"The older women tend to mother the younger women and take care of the younger women in the group rather than taking care of themselves," Grishkat said. "The other thing we've noticed, the older women have a tendency to sit back and not say anything because they're ashamed. They feel like they should be the role models for the younger women."
What drives someone in midlife to seek help for an eating disorder varies. For Smela, who was 46 at the time she first went to the Renfrew Center, it was her reflection, she said.
"The summer before I went for treatment, I started catching glimpses of myself in a mirror or reflection, and I was scared," she said. "I saw my body as a whole, and it scared me."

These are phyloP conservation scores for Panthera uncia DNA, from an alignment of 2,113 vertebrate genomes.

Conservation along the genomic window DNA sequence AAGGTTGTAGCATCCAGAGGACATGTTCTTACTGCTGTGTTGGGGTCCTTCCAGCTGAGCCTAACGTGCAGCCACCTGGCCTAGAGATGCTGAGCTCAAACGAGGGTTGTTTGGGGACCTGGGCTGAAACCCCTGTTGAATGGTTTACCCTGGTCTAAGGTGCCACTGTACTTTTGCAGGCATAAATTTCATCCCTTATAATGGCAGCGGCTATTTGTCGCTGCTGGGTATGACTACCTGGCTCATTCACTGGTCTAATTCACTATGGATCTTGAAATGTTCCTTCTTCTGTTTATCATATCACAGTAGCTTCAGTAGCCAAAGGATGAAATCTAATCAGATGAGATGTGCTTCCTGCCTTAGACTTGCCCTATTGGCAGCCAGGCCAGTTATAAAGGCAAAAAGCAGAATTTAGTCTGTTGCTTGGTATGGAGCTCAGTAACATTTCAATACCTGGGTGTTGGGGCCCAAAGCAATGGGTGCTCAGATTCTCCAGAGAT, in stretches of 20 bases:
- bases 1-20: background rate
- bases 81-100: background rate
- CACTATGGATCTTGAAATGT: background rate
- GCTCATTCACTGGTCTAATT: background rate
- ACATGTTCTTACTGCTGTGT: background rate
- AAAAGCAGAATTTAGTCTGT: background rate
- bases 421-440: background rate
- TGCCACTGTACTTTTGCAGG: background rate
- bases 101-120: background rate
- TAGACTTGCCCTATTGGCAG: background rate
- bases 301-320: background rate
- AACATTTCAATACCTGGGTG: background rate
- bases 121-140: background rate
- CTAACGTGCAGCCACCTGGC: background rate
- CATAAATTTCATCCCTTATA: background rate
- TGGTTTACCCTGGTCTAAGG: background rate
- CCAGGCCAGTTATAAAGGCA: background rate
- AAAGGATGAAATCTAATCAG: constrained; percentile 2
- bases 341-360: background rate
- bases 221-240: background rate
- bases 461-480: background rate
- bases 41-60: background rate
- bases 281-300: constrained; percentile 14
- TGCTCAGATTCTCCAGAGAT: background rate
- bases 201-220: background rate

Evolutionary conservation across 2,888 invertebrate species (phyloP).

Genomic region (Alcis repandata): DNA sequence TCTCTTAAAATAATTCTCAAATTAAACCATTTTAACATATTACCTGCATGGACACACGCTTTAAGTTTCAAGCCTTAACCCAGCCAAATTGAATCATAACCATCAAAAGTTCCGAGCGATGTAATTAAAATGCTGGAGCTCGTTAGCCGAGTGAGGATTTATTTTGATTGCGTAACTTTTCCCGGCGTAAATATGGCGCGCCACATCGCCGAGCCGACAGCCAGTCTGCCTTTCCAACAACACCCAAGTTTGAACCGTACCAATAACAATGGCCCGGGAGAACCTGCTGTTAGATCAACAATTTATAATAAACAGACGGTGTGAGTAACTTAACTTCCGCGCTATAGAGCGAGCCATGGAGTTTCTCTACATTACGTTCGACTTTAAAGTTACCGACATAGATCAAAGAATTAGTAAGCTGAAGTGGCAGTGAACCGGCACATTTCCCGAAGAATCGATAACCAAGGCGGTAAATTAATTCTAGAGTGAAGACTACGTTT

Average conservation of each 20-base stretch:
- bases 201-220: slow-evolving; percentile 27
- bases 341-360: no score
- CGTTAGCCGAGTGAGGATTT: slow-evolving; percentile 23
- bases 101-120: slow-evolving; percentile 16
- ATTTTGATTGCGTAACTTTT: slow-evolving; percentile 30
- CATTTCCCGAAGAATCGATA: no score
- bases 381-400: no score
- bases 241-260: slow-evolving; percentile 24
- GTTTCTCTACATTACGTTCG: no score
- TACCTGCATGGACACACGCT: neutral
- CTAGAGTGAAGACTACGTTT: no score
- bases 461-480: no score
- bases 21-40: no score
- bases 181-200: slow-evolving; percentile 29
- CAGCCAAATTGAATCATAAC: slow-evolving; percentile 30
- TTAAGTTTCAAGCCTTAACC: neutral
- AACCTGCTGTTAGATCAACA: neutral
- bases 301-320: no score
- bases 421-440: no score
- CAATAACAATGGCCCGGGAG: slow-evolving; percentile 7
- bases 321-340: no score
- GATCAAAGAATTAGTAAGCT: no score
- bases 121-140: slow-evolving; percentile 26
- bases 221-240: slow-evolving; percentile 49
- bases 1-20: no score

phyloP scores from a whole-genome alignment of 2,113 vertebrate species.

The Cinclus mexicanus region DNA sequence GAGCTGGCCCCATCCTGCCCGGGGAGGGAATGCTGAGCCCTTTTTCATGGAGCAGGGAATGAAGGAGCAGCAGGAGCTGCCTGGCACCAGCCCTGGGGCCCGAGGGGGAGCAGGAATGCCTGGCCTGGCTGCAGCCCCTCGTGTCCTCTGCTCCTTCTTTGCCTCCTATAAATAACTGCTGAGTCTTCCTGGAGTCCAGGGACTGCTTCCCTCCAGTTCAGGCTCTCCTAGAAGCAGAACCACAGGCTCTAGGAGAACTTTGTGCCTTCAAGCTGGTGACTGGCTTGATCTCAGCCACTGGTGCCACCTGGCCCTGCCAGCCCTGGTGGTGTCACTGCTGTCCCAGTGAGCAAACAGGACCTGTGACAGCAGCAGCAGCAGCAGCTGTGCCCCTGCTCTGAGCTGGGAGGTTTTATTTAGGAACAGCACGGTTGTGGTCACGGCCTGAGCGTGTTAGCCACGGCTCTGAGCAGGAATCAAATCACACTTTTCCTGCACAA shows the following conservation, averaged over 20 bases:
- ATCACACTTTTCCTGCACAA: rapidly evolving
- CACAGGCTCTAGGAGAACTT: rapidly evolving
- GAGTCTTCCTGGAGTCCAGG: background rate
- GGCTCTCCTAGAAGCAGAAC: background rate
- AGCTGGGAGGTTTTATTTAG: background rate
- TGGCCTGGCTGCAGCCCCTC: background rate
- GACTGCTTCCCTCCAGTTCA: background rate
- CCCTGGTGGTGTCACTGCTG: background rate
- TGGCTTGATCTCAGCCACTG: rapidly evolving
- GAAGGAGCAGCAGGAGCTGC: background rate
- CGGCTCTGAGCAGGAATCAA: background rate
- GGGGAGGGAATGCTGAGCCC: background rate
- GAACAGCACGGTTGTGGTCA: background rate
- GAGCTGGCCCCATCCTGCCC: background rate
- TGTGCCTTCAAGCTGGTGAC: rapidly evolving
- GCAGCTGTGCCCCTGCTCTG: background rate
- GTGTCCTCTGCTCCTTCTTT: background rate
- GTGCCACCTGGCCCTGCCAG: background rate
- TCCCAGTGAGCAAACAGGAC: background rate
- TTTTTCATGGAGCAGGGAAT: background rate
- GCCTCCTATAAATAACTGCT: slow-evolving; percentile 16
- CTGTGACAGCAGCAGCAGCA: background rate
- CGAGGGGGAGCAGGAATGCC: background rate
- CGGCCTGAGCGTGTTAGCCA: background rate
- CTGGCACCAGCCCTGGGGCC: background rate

But no matter what age they are, people who feel they have an eating disorder need to seek help, Grishkat and Tyson said. Talk to a doctor, contact the Renfrew Center or similar facility or reach out to the National Eating Disorders Association, the two experts suggested.
Treatment is particularly vital if the person has children, even if treatment will temporarily take them away from their responsibilities at home, Tyson said.
"Having an eating disorder makes their children have a 12- to 15-fold greater risk of having an eating disorder," he said. "They need to do the work and get better, or their children could be at risk."
The National Eating Disorders Association has more on eating disorders.
SOURCES: Ed Tyson, M.D., Austin, Texas; Holly Grishkat, Ph.D., senior director, clinical operations, northeast region, Renfrew Center; Alison Smela, Chicago; Diane Butrym, Schenectady, N.Y.
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